At the turn of the century, throughout the country, women were organizing in groups to enlarge friendships, study books, music and drama, and to assume civic obligations.
Reno was fortunate in having women with vision and courage to organize. Through the years, the women have continually pursued projects which they felt were needed for the betterment of the community such as--a circulating library, scholarships for women, and founding the first kindergartens. The women urged the legislature to establish public kindergartens throughout the state.
In 1896, meetings were held in the Byington Building above the Walgreen's Drug Store. When another social club--the Nevada Club--disbanded, the members bought the building at the corner of Chestnut Street and Riverside Drive. The club house would be used until 1924, when they sold it at a profit.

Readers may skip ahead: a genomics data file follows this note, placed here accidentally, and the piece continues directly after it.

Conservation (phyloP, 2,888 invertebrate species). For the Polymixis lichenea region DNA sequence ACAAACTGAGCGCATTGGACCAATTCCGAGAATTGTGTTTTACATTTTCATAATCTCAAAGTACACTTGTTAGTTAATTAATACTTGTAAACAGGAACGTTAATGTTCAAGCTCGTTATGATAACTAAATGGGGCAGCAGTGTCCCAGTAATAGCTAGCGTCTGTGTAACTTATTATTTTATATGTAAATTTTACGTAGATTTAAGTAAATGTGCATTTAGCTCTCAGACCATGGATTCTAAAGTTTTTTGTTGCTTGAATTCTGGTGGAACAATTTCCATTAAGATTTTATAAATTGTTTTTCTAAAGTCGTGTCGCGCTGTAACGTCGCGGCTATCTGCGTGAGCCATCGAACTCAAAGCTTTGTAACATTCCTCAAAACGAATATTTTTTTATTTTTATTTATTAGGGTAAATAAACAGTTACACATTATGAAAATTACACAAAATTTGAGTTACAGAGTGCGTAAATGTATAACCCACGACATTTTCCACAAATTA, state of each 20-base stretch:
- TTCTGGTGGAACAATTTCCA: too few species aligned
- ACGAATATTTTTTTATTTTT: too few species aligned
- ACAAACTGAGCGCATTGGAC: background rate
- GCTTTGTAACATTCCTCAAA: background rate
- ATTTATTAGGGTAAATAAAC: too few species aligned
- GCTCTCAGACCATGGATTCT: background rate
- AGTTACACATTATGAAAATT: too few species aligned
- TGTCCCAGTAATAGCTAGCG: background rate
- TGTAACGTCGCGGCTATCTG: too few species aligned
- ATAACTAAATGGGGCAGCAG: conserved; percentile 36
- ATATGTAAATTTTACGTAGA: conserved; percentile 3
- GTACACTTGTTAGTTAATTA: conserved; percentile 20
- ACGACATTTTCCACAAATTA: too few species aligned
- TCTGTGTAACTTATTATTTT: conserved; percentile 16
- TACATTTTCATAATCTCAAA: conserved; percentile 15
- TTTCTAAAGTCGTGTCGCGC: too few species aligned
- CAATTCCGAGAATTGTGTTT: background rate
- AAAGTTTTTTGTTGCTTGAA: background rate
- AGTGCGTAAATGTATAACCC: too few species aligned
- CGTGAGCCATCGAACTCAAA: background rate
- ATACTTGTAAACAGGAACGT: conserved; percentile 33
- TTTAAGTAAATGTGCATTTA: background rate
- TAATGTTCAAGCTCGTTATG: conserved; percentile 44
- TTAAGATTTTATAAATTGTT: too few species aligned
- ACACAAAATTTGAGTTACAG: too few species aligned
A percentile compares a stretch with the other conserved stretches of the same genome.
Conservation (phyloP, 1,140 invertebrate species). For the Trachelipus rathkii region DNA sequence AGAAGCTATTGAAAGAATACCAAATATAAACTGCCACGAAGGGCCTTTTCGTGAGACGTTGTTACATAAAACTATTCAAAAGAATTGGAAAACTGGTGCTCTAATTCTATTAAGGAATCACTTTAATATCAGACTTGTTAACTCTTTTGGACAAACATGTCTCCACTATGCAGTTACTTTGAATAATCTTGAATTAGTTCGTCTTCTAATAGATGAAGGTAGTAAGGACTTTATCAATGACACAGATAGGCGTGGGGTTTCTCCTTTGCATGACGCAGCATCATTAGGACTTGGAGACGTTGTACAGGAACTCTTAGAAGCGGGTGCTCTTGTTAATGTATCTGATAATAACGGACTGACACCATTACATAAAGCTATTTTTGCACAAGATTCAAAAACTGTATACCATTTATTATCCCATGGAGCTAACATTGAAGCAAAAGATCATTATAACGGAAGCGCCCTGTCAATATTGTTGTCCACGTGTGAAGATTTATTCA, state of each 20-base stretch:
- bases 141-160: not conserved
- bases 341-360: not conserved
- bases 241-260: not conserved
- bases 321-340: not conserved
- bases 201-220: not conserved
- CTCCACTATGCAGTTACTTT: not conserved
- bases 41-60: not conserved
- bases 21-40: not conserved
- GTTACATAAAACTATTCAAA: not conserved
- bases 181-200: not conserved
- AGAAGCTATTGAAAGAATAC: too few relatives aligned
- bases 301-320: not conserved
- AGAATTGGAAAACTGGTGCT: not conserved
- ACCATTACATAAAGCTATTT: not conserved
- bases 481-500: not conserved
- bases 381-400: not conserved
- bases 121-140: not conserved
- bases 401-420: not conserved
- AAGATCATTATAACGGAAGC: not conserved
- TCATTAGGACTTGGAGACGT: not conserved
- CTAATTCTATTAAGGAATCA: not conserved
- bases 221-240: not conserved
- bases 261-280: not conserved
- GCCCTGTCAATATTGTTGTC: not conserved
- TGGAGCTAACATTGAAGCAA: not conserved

A new club house was commissioned in 1925, and built by F.M. Schadler. It was sold in 1980 for $300,000. Funds are invested, and continue to grow allowing the Club to support the community.
The brick building at the corner of First and Arlington streets is now listed on the Historic Register of Buildings.
The members of the Twentieth Century Club are serious about their mission of community betterment, but they have fun in getting the job done.
Much like Artown today, the Twentieth Century Club produced musical extravaganzas featuring more than 200 artists. They hosted spring floral arrangement, art, and fashion shows, and square dances. The Club also arranged for international musicians, dancers, and dignitaries to visit Reno.
The members produced three popular cook books that are still coveted by cooks today.